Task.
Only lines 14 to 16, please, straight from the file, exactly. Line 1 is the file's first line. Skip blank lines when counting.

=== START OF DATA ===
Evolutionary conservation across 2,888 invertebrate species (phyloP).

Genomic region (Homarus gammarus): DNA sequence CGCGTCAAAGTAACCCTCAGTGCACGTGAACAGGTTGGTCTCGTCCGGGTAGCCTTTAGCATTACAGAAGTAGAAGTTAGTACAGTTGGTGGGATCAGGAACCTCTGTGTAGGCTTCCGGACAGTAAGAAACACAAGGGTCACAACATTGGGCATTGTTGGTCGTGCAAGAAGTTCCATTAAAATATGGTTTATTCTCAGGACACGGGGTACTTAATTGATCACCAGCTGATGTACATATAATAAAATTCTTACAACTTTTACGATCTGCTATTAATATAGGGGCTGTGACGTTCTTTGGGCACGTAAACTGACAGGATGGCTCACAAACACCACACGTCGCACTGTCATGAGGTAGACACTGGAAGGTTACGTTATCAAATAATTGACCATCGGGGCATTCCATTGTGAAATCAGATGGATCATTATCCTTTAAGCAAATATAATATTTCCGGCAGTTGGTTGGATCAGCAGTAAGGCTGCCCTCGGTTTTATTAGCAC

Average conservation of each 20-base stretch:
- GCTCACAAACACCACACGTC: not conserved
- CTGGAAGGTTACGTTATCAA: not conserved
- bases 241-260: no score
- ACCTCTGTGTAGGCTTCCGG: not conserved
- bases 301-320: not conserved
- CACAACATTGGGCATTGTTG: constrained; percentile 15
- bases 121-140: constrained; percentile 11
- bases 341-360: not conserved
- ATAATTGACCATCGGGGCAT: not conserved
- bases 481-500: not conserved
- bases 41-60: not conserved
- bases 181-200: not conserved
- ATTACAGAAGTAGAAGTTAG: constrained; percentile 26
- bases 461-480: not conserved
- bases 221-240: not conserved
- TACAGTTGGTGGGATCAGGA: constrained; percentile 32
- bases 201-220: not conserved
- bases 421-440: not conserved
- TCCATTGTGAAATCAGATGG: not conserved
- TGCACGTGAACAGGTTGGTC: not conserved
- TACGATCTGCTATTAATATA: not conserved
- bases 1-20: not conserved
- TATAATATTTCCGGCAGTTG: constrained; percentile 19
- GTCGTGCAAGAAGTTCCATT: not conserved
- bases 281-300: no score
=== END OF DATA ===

- bases 41-60: not conserved
- bases 181-200: not conserved
- ATTACAGAAGTAGAAGTTAG: constrained; percentile 26